• Academic Resources

    Sign in to follow this  
    Followers 0

    Colored Conventions

    Key Facts About This Resource

    Fields Class, Economics, Gender and Sexuality, Legal, Political, Race, Religion
    Geographic Focus United States
    Chronology 1800s
    • Price

      Free
    • Access

      Online Only
    • Jonathan

      Contributed By

      Jonathan

    Summary

    From 1830 until well after the American Civil War, Free Blacks and Fugitive slaves met in state and national "conventions" to discuss important issues such as education, labor, and legal justice. This new Digital Humanities project seeks to understand the social worlds and collective organizing potential of these conventions. While the delegations were overwhelmingly male, this project also seeks to recover black women's participation and voice. 

    This is an ongoing project, and the developers are actively seeking assistance in transcribing session minutes and other documentation. Perhaps most useful for many of us who teach are the really useful teaching guides included on the website. 

     

    What to know: 

    • This is an ongoing project, so there are areas of the site that seem incomplete at the moment. 
    • The search function is limited, but I found it very easy to browse the site. 
    Jonathan

    About Jonathan

    I am currently an Adjunct Professor of History at Lynchburg College in Virginia. I received my PhD in Modern British History from Florida State University in 2016. My research explores the way in which competing definitions of masculinity influenced army reform in the mid-nineteenth century. Civilians called for moral reforms; however, they were constantly hampered by politician and military officials' financial concerns. This work offers a number of interventions in the current historiography by exploring issues of corporal punishment, soldiers' sexuality, military suicide, and soldiers' families.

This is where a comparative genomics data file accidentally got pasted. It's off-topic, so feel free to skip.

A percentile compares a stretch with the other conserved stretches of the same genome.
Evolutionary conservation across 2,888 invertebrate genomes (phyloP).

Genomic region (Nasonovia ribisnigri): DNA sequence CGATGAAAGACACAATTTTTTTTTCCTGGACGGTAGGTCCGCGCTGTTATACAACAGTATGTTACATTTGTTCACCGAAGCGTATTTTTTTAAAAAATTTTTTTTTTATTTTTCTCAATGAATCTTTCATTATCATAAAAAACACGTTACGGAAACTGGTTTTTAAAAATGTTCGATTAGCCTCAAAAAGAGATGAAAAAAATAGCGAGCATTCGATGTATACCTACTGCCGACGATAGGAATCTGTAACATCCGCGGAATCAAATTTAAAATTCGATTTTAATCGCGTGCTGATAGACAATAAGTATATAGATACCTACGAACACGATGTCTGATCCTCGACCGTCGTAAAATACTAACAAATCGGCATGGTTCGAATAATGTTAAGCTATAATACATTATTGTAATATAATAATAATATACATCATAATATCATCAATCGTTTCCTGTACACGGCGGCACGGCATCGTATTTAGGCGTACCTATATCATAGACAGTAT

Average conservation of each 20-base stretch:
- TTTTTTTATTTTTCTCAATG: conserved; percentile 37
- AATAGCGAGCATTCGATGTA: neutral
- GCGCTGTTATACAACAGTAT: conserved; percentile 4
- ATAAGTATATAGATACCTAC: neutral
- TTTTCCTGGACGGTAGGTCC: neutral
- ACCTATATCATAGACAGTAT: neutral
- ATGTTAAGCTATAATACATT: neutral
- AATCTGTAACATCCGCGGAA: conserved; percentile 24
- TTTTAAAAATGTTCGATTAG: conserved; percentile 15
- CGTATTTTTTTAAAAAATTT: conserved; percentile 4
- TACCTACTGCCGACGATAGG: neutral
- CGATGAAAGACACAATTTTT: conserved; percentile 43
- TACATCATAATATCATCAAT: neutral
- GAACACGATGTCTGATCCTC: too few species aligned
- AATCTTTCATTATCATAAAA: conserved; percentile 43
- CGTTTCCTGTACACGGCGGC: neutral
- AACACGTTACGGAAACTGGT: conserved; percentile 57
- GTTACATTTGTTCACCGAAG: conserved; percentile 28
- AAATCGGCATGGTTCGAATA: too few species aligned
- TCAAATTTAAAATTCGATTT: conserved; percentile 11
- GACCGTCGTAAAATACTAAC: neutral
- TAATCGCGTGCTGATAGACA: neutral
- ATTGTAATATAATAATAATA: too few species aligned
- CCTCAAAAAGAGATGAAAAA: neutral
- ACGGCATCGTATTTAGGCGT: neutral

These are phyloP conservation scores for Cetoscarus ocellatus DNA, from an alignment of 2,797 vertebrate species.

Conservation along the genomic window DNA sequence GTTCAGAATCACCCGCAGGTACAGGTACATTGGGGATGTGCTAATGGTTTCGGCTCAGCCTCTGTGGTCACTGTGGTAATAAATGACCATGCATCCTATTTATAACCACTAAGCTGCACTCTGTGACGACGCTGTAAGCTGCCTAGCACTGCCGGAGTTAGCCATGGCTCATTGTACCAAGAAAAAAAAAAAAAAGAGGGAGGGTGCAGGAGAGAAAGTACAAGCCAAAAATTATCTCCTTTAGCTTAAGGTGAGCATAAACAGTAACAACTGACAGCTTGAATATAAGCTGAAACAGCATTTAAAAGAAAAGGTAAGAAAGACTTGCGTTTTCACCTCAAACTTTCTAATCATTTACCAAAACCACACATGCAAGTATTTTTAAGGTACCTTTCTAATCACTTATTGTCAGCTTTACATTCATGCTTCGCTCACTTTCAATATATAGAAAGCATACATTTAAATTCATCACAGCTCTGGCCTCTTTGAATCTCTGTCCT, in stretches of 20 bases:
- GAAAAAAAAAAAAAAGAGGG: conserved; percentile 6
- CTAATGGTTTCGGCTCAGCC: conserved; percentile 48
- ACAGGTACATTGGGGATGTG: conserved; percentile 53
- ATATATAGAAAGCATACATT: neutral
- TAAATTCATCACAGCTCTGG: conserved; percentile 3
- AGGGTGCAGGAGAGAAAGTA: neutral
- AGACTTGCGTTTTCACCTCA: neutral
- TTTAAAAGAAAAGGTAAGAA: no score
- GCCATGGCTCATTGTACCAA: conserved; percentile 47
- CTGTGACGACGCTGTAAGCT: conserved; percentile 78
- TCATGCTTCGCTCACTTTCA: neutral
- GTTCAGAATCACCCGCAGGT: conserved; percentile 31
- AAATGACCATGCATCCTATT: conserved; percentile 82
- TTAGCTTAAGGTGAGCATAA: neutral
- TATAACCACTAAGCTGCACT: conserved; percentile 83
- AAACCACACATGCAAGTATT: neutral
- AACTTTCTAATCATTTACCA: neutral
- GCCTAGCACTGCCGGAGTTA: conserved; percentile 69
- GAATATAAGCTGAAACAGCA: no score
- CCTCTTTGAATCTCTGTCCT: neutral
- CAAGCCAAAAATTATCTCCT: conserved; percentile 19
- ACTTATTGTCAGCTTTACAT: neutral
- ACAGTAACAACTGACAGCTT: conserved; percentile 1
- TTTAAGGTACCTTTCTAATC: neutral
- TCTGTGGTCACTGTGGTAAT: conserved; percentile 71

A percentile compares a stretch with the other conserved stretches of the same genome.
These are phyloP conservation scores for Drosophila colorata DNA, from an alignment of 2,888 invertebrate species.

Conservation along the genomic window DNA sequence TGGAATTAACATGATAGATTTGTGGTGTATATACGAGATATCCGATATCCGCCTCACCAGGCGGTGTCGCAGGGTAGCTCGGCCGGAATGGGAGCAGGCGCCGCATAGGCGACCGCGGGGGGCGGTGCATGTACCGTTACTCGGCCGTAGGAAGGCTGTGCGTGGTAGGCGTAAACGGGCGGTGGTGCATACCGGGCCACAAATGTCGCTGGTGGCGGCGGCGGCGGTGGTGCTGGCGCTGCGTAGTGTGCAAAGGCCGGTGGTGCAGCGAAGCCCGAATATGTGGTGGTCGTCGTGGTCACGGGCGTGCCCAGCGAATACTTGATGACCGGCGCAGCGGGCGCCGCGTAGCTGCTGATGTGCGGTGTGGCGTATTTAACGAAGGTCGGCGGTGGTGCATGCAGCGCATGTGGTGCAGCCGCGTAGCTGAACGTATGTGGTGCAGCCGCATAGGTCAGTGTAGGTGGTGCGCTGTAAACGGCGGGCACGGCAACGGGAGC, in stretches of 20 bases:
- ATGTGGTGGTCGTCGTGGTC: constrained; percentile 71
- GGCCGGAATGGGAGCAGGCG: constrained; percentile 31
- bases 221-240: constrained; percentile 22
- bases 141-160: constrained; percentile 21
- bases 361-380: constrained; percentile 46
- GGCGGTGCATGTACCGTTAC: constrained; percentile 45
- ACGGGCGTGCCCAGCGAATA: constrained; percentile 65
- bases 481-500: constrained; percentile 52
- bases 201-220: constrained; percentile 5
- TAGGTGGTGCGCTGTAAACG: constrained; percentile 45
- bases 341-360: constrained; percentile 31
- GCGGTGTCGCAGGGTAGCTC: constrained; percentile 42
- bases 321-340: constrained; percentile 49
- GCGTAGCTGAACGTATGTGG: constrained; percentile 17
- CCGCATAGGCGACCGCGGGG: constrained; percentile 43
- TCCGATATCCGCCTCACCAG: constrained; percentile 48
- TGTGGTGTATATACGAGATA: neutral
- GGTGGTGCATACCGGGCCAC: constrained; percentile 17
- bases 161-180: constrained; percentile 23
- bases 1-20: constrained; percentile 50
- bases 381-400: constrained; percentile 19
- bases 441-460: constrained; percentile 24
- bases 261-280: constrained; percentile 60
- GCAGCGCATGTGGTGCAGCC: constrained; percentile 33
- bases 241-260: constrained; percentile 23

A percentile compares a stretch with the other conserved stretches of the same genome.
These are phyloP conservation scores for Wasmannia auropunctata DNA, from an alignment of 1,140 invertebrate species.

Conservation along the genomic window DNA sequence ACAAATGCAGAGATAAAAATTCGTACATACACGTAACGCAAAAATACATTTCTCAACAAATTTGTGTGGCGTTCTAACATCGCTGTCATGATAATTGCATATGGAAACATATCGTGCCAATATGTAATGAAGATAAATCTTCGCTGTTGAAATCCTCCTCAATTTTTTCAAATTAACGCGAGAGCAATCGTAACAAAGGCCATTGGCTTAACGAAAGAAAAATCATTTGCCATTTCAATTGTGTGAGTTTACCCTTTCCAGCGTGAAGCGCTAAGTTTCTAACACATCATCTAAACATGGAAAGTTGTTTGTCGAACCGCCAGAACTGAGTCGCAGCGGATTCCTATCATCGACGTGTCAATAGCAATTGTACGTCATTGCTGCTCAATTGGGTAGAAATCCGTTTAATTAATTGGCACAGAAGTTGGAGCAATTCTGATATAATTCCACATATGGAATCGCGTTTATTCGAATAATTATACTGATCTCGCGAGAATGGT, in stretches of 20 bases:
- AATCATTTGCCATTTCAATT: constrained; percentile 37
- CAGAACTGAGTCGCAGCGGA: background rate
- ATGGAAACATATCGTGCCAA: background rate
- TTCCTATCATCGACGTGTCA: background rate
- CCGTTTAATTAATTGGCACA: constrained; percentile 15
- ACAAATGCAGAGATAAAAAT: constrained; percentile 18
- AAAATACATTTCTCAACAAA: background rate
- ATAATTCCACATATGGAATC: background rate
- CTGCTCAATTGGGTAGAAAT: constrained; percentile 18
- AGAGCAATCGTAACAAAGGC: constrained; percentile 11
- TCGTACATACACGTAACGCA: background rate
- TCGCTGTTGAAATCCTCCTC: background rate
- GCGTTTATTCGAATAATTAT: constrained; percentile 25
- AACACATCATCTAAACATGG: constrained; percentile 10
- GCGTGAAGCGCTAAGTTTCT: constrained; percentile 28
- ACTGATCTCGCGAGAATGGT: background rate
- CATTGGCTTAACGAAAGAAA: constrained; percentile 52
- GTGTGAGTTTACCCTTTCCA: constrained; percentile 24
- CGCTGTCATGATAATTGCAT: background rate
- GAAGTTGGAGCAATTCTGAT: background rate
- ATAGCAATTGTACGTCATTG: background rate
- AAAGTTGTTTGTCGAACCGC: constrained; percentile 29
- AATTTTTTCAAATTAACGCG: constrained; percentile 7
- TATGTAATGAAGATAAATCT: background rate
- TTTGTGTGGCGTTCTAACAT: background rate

Sign in to follow this  
    Followers 0


    User Feedback


    There are no comments to display.



    Create an account or sign in to comment

    You need to be a member in order to leave a comment

    Create an account

    Sign up for a new account in our community. It's easy!


    Register a new account

    Sign in

    Already have an account? Sign in here.


    Sign In Now

  • Why Sign Up?

    • Comment on resources and blog entries to add your own thoughts and experience
    • Get credit for resource reviews and blog entries you start
    • Feel good about contributing to the process of making research more accessible

    Sign Up Now